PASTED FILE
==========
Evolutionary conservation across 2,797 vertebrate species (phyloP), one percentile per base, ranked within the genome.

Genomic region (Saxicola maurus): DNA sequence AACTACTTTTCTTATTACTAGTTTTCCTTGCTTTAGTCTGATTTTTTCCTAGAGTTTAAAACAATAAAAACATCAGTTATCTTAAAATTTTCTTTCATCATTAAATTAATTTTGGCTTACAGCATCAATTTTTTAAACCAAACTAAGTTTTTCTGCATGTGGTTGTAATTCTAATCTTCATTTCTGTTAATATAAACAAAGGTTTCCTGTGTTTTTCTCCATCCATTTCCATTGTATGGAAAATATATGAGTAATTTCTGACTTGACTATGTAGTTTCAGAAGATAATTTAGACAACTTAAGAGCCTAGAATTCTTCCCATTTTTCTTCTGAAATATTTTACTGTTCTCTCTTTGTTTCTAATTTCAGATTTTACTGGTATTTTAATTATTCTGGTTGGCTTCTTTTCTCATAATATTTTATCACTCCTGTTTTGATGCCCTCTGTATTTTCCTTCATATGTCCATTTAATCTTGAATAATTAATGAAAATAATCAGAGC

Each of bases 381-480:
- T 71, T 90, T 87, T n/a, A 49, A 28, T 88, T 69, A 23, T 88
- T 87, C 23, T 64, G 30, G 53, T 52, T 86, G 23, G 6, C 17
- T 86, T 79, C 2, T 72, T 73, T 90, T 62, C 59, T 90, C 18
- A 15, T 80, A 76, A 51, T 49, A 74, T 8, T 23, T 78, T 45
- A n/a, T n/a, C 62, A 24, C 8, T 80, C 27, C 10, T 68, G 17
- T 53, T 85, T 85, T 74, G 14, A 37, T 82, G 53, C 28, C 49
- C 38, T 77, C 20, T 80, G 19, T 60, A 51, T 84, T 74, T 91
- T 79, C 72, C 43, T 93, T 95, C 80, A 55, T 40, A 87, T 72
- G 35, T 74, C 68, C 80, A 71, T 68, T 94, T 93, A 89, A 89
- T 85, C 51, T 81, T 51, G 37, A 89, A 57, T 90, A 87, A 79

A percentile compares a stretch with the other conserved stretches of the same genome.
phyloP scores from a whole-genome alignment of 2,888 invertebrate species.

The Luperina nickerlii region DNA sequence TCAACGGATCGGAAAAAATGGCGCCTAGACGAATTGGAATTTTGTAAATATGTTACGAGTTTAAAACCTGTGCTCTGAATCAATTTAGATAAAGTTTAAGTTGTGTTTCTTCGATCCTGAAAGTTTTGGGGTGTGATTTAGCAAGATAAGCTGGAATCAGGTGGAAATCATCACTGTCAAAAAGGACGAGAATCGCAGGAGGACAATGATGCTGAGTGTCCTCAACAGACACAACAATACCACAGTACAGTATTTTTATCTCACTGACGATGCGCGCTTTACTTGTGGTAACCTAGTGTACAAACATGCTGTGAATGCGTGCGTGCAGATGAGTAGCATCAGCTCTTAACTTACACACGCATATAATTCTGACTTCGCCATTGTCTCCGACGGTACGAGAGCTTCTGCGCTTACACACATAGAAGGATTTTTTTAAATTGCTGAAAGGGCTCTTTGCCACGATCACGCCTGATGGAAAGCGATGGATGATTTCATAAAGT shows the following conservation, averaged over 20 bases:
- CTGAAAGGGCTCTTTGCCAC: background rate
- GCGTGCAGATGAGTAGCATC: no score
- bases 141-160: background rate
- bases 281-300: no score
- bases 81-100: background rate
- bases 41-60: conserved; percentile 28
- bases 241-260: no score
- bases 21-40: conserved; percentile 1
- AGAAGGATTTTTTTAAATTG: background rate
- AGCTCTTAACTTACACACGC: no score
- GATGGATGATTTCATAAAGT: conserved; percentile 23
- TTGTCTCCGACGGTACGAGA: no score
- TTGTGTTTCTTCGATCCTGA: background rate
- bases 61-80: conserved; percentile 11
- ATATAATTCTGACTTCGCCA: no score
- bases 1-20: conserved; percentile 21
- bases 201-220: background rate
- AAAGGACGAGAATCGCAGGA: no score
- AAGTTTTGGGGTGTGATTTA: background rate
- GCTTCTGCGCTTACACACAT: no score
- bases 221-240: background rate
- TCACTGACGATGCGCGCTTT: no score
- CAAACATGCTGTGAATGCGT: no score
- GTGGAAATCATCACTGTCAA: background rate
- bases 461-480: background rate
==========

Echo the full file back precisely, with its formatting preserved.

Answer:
Evolutionary conservation across 2,797 vertebrate species (phyloP), one percentile per base, ranked within the genome.

Genomic region (Saxicola maurus): DNA sequence AACTACTTTTCTTATTACTAGTTTTCCTTGCTTTAGTCTGATTTTTTCCTAGAGTTTAAAACAATAAAAACATCAGTTATCTTAAAATTTTCTTTCATCATTAAATTAATTTTGGCTTACAGCATCAATTTTTTAAACCAAACTAAGTTTTTCTGCATGTGGTTGTAATTCTAATCTTCATTTCTGTTAATATAAACAAAGGTTTCCTGTGTTTTTCTCCATCCATTTCCATTGTATGGAAAATATATGAGTAATTTCTGACTTGACTATGTAGTTTCAGAAGATAATTTAGACAACTTAAGAGCCTAGAATTCTTCCCATTTTTCTTCTGAAATATTTTACTGTTCTCTCTTTGTTTCTAATTTCAGATTTTACTGGTATTTTAATTATTCTGGTTGGCTTCTTTTCTCATAATATTTTATCACTCCTGTTTTGATGCCCTCTGTATTTTCCTTCATATGTCCATTTAATCTTGAATAATTAATGAAAATAATCAGAGC

Each of bases 381-480:
- T 71, T 90, T 87, T n/a, A 49, A 28, T 88, T 69, A 23, T 88
- T 87, C 23, T 64, G 30, G 53, T 52, T 86, G 23, G 6, C 17
- T 86, T 79, C 2, T 72, T 73, T 90, T 62, C 59, T 90, C 18
- A 15, T 80, A 76, A 51, T 49, A 74, T 8, T 23, T 78, T 45
- A n/a, T n/a, C 62, A 24, C 8, T 80, C 27, C 10, T 68, G 17
- T 53, T 85, T 85, T 74, G 14, A 37, T 82, G 53, C 28, C 49
- C 38, T 77, C 20, T 80, G 19, T 60, A 51, T 84, T 74, T 91
- T 79, C 72, C 43, T 93, T 95, C 80, A 55, T 40, A 87, T 72
- G 35, T 74, C 68, C 80, A 71, T 68, T 94, T 93, A 89, A 89
- T 85, C 51, T 81, T 51, G 37, A 89, A 57, T 90, A 87, A 79

A percentile compares a stretch with the other conserved stretches of the same genome.
phyloP scores from a whole-genome alignment of 2,888 invertebrate species.

The Luperina nickerlii region DNA sequence TCAACGGATCGGAAAAAATGGCGCCTAGACGAATTGGAATTTTGTAAATATGTTACGAGTTTAAAACCTGTGCTCTGAATCAATTTAGATAAAGTTTAAGTTGTGTTTCTTCGATCCTGAAAGTTTTGGGGTGTGATTTAGCAAGATAAGCTGGAATCAGGTGGAAATCATCACTGTCAAAAAGGACGAGAATCGCAGGAGGACAATGATGCTGAGTGTCCTCAACAGACACAACAATACCACAGTACAGTATTTTTATCTCACTGACGATGCGCGCTTTACTTGTGGTAACCTAGTGTACAAACATGCTGTGAATGCGTGCGTGCAGATGAGTAGCATCAGCTCTTAACTTACACACGCATATAATTCTGACTTCGCCATTGTCTCCGACGGTACGAGAGCTTCTGCGCTTACACACATAGAAGGATTTTTTTAAATTGCTGAAAGGGCTCTTTGCCACGATCACGCCTGATGGAAAGCGATGGATGATTTCATAAAGT shows the following conservation, averaged over 20 bases:
- CTGAAAGGGCTCTTTGCCAC: background rate
- GCGTGCAGATGAGTAGCATC: no score
- bases 141-160: background rate
- bases 281-300: no score
- bases 81-100: background rate
- bases 41-60: conserved; percentile 28
- bases 241-260: no score
- bases 21-40: conserved; percentile 1
- AGAAGGATTTTTTTAAATTG: background rate
- AGCTCTTAACTTACACACGC: no score
- GATGGATGATTTCATAAAGT: conserved; percentile 23
- TTGTCTCCGACGGTACGAGA: no score
- TTGTGTTTCTTCGATCCTGA: background rate
- bases 61-80: conserved; percentile 11
- ATATAATTCTGACTTCGCCA: no score
- bases 1-20: conserved; percentile 21
- bases 201-220: background rate
- AAAGGACGAGAATCGCAGGA: no score
- AAGTTTTGGGGTGTGATTTA: background rate
- GCTTCTGCGCTTACACACAT: no score
- bases 221-240: background rate
- TCACTGACGATGCGCGCTTT: no score
- CAAACATGCTGTGAATGCGT: no score
- GTGGAAATCATCACTGTCAA: background rate
- bases 461-480: background rate